Vanishing Point II

It's often been said that the eye is attracted to the brightest part of the frame. And I have added to this by saying that I think the eye is attracted to the tone that is less like the rest of the picture. So in a bright image, your eye is attracted to the darker tones, and in a dark image your eye is attracted to the brighter tones.

In my image below, I find my eye is pulled right towards the middle of the frame to the darker tones of the curve of the foreground slope and also the thin dark line of the hill.


I've deliberately brightened the edges of the picture: it is in effect an inverse vignette. Can you see it now that I've mentioned it?

As with all good edits, they should touch you in some way without you being consciously aware that anything has been done. You should instantly buy the illusion that is being cast upon you.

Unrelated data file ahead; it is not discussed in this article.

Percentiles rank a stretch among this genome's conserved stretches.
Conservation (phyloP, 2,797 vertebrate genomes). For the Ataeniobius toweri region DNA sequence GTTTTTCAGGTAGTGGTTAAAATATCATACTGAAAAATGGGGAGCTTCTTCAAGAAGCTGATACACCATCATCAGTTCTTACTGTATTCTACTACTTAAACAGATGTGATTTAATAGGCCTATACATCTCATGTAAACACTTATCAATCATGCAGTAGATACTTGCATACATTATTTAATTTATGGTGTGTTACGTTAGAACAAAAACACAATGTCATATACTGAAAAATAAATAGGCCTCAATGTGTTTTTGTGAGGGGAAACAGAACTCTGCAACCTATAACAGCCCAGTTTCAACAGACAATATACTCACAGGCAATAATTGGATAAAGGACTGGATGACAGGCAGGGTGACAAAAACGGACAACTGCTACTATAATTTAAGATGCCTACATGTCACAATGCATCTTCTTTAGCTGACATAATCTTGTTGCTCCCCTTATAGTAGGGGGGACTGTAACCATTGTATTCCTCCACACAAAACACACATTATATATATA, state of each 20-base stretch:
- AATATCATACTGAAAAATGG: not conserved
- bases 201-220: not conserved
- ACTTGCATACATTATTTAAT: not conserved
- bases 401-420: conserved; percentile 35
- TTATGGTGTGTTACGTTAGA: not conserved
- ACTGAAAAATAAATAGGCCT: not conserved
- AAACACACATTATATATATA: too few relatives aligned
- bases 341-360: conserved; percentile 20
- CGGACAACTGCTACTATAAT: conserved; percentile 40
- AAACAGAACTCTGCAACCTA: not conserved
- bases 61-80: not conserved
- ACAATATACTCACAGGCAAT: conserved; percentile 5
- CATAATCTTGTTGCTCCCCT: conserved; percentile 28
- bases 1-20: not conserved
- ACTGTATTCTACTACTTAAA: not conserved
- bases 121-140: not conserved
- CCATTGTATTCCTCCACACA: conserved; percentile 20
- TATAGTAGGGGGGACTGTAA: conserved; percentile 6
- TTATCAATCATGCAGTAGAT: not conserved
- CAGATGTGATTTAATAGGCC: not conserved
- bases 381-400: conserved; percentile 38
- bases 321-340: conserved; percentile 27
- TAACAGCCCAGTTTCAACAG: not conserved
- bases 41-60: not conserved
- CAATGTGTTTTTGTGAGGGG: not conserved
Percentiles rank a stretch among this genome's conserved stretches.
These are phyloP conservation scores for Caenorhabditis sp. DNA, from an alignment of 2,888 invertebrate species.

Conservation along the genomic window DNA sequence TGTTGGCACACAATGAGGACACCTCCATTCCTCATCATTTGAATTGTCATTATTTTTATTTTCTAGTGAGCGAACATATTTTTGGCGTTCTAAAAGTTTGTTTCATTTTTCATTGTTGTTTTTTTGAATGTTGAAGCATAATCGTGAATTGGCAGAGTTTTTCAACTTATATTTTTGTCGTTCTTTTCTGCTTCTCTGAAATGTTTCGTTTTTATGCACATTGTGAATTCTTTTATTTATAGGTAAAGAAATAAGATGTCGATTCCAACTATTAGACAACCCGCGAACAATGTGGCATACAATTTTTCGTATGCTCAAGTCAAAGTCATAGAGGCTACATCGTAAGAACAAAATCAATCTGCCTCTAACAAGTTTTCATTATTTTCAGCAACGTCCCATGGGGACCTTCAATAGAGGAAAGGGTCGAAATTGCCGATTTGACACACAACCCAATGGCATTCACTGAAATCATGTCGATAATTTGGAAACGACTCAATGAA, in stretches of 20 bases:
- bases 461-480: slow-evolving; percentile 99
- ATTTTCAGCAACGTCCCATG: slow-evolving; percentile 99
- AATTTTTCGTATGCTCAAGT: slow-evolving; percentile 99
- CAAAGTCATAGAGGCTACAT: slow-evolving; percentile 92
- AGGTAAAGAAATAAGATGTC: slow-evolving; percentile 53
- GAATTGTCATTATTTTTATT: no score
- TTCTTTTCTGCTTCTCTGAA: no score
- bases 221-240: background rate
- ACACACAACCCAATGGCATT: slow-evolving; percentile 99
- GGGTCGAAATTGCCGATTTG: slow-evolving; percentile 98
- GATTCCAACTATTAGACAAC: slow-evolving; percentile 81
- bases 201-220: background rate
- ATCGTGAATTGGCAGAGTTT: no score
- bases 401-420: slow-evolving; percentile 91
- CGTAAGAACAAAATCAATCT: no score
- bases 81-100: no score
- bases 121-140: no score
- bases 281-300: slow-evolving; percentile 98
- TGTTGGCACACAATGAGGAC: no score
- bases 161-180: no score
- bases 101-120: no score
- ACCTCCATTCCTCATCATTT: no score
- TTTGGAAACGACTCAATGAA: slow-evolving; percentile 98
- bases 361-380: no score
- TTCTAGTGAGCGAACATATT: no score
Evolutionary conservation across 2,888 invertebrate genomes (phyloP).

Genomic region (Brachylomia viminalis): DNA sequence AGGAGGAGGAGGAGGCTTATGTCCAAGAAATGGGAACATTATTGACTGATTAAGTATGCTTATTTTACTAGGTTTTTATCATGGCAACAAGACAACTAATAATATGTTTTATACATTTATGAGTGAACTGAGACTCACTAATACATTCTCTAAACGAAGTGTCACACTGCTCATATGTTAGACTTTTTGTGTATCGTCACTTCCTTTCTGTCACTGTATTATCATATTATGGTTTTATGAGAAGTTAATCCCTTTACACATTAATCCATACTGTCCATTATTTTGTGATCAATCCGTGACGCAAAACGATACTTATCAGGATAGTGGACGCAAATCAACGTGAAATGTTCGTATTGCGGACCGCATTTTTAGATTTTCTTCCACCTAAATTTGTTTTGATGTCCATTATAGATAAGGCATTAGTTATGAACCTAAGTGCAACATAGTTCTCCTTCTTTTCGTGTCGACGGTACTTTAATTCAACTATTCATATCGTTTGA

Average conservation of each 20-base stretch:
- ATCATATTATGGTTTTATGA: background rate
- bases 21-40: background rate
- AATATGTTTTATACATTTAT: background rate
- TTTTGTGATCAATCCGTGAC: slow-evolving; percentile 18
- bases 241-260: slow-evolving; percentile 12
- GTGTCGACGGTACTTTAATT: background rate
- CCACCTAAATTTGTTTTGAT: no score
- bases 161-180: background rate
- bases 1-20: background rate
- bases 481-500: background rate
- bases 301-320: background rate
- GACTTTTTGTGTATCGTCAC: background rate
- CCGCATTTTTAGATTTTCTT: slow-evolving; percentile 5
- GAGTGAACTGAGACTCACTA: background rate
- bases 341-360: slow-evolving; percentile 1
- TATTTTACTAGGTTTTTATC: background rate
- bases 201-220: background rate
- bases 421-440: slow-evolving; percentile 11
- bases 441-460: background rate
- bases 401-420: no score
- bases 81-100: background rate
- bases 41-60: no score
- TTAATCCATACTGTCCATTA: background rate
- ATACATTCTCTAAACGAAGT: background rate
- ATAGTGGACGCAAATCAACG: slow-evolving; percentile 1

One final note today: I felt there was a danger that everyone would think that these images had no colour in them, that they are just black and white. I've found that some of us are very aware of colour casts and can spot when white snow is really blue-white, or magenta-white, or grey-white. I've chosen to show you the work here now with a white background, as I think it allows you to notice the colours in the pictures more. You should perhaps ask yourself what colour is the snow in each of these images, or in particular, what tint does the whites in each picture have?